Millions danced with joy to her song. She drew her pain from her writing.

It starts with a clap, then the feet tap to the beat: four times on each side, followed by a quick hop. As the melody goes up, the dancers go down and down.

It’s a dance easy enough for anyone to learn, and people all over the world have done it, with everyone from urban dance crews in Angola to Franciscan nuns in Europe Flaunt their moves on social media.

Named after the South African song that inspired it, the “Jerusalem” dance was a must have moment Global joy during pandemic lockdownsa welcome distraction from isolation and collective grief.

But it was the chorus, the lament over a heavy bass beat, that was the refreshment for millions. Sung in a low alto voice in Izulu, one of the official languages ​​of South Africa, the audience had no need to understand the song to move it.

Singer Nomsebo Nkwanyana, who goes by Nomsebo Zikode professionally, was drawn from her own heartache when he wrote it.

And she sang “Jerusalem is my home”. “Guard me. Walk with me. Don’t leave me here.”

After more than a decade as an overlooked backing vocalist, with her faith reeling in music, Ms. Zykod, 37, was in a dark place in 2019 when she wrote those words.

Her manager, who is also her husband, insisted on writing the lyrics to help her get rid of the voices in her head that were telling her to give up music.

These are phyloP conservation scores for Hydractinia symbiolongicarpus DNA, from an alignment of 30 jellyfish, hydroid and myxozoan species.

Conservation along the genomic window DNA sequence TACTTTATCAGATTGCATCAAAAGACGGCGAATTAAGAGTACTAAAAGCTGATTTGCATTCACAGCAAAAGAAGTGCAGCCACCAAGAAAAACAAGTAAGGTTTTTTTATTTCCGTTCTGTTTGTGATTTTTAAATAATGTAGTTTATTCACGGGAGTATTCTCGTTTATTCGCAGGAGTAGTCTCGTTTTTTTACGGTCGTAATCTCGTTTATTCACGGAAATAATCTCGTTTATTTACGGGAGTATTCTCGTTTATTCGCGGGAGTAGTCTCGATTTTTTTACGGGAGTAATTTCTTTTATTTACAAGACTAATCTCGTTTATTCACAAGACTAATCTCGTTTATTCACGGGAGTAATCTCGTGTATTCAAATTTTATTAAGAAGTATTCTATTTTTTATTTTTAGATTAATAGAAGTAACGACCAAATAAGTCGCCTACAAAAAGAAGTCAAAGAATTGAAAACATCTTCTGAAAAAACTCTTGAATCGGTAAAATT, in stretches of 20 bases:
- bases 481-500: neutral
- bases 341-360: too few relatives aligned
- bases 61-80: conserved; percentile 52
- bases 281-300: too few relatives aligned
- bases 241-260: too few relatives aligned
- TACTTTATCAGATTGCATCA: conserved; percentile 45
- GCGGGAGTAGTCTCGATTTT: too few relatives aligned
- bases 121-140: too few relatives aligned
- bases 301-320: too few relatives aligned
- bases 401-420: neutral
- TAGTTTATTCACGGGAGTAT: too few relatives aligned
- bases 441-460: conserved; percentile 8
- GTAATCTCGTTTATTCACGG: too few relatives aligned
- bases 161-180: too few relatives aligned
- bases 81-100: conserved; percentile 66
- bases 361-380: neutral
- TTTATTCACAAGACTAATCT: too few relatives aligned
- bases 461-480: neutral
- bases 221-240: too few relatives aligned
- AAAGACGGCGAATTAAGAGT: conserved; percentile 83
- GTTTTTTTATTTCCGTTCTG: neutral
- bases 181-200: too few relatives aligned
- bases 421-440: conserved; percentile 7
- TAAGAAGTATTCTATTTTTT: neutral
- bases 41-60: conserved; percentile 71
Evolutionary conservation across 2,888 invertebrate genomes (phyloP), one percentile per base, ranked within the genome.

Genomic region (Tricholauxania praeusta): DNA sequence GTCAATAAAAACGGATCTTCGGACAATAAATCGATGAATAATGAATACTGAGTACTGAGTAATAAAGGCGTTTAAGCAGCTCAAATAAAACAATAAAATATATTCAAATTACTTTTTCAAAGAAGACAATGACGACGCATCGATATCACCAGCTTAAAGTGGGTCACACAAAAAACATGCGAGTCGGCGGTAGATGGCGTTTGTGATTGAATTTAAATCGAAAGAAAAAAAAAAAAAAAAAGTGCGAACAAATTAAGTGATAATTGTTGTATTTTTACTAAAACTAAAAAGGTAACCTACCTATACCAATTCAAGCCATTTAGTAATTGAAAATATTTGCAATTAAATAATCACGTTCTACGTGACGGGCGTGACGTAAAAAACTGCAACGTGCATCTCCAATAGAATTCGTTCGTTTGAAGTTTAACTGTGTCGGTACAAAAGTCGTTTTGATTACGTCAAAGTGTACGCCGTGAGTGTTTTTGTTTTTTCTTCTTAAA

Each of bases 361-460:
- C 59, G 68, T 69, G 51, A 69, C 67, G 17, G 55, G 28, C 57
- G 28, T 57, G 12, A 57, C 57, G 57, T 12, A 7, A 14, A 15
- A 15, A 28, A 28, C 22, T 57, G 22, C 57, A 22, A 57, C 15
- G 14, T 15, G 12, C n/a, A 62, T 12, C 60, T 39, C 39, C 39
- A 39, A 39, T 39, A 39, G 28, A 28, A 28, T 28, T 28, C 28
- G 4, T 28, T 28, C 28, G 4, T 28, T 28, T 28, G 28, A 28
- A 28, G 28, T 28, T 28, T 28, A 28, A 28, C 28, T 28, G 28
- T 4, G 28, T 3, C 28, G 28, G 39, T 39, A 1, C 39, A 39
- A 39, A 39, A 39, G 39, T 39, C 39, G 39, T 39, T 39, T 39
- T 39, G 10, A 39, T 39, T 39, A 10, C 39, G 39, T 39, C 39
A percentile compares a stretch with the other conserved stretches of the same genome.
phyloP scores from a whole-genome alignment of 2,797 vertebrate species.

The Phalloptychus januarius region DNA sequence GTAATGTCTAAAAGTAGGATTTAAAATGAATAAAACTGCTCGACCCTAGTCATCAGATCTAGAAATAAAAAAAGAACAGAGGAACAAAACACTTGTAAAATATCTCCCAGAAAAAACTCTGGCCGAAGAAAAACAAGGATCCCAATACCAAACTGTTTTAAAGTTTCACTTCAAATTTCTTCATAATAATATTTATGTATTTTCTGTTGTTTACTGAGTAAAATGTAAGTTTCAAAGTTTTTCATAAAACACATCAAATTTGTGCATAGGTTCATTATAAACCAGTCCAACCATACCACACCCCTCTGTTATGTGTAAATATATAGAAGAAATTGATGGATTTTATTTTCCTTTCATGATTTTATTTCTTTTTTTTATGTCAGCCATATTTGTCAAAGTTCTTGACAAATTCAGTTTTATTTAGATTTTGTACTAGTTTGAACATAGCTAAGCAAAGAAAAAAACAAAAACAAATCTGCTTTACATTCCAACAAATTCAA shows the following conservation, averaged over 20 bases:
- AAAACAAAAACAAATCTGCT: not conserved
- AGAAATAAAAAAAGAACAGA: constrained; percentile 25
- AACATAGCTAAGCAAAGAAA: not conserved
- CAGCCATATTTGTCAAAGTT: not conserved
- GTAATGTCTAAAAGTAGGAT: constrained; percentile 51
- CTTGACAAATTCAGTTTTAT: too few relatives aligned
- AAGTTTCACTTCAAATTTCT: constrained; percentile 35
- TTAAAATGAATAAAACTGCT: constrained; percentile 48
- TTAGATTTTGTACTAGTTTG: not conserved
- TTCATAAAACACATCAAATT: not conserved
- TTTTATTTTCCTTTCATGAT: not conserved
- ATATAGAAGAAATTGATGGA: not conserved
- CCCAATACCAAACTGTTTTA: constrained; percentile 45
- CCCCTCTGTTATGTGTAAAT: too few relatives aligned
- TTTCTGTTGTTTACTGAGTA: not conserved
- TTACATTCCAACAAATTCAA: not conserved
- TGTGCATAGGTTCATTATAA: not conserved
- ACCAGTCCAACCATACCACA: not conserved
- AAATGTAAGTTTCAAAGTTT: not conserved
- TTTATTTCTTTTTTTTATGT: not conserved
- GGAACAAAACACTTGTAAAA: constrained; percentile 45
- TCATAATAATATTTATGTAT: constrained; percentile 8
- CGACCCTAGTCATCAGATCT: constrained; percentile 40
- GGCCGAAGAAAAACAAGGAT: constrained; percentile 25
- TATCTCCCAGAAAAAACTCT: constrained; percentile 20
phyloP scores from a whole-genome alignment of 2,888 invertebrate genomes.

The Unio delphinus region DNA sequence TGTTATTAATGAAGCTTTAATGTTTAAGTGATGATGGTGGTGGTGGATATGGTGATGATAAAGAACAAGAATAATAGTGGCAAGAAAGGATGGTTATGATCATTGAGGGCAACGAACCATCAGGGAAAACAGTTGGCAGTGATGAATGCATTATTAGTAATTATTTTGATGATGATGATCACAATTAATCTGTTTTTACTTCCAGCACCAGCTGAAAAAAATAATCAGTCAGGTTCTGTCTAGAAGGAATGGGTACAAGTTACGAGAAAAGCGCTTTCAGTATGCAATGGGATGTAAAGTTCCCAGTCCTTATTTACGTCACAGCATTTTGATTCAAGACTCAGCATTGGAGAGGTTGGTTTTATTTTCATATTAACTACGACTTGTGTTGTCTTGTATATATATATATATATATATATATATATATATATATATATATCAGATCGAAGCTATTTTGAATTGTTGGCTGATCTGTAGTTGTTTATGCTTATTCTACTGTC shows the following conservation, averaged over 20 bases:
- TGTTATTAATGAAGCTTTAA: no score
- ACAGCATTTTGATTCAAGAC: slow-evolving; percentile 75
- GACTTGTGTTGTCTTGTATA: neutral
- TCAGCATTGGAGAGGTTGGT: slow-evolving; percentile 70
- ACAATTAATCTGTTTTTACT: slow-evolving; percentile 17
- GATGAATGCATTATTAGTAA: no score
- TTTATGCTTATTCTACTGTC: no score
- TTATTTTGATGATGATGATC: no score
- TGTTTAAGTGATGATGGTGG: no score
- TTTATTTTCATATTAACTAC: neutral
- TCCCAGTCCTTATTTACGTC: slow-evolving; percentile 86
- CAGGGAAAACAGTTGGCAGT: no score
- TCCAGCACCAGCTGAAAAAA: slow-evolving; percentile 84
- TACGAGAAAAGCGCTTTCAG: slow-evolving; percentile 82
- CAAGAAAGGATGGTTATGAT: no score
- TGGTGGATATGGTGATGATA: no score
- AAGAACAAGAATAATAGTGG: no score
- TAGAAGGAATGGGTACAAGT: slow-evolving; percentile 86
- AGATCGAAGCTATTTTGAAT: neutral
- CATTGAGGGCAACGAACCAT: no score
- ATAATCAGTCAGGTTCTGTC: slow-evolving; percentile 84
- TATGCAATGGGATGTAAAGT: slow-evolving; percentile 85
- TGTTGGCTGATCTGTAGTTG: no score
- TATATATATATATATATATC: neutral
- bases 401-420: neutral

“It was like there was a voice saying you had to kill yourself,” she said, describing her depression at the time. “I remember talking to myself saying, ‘No, I can’t kill myself. I have my kids to raise. I can’t, I can’t do that.’”

She did not hear a recording of the song until the day after it was produced. As the bass started reverberating through her car, everything went dark, she said, and she almost lost control of the car. She stopped, tears streaming down her face.

“Even if you don’t believe it,” she said, “this is my story.” “I heard the voice say to me, Nomsebo, this is going to be a big song all over the world.”

This prediction was soon proven correct.

In February 2020, a group of dancers in Angola were uploaded A video clip featuring their choreography to the song, and challenge others to outdo them. With the lockdown imposed only weeks later, the song was shared across the world.

The worldwide success of “Jerusalem” led Ms. Zikode to tour Europe, the Caribbean and the United States. It also led to her being featured on the song “Pyth,” which would Wins Grammy Award for Best World Music Performance earlier this year.

But while “Jerusalem” brought her worldwide fame, she had to struggle to earn any financial reward from it and to be recognized as part of her creative forte.

She sued her record company, and a settlement in December called for her to receive a percentage of the song’s royalties and allow her to review the books of Open Mic Productions, which owns the song.

Equally important, the agreement also states that Ms. Zikode is to be cited as the song’s “primary artist” along with Kgaogelo Moagi, better known as Master KG, the producer behind the musical track on “Jerusalema”.

But even this triumph in South Africa’s male-dominated music industry comes with major caveats: Master KG, for example, receives a higher percentage of royalties. Ms. Zykod said she had yet to see the payment. She said, “I’m still waiting for my money back.”

Open Mic did not respond to multiple requests for comment, but in a statement released after her Grammy win, the company said, “She is an extremely talented artist and we welcome this agreement as a progressive decision.”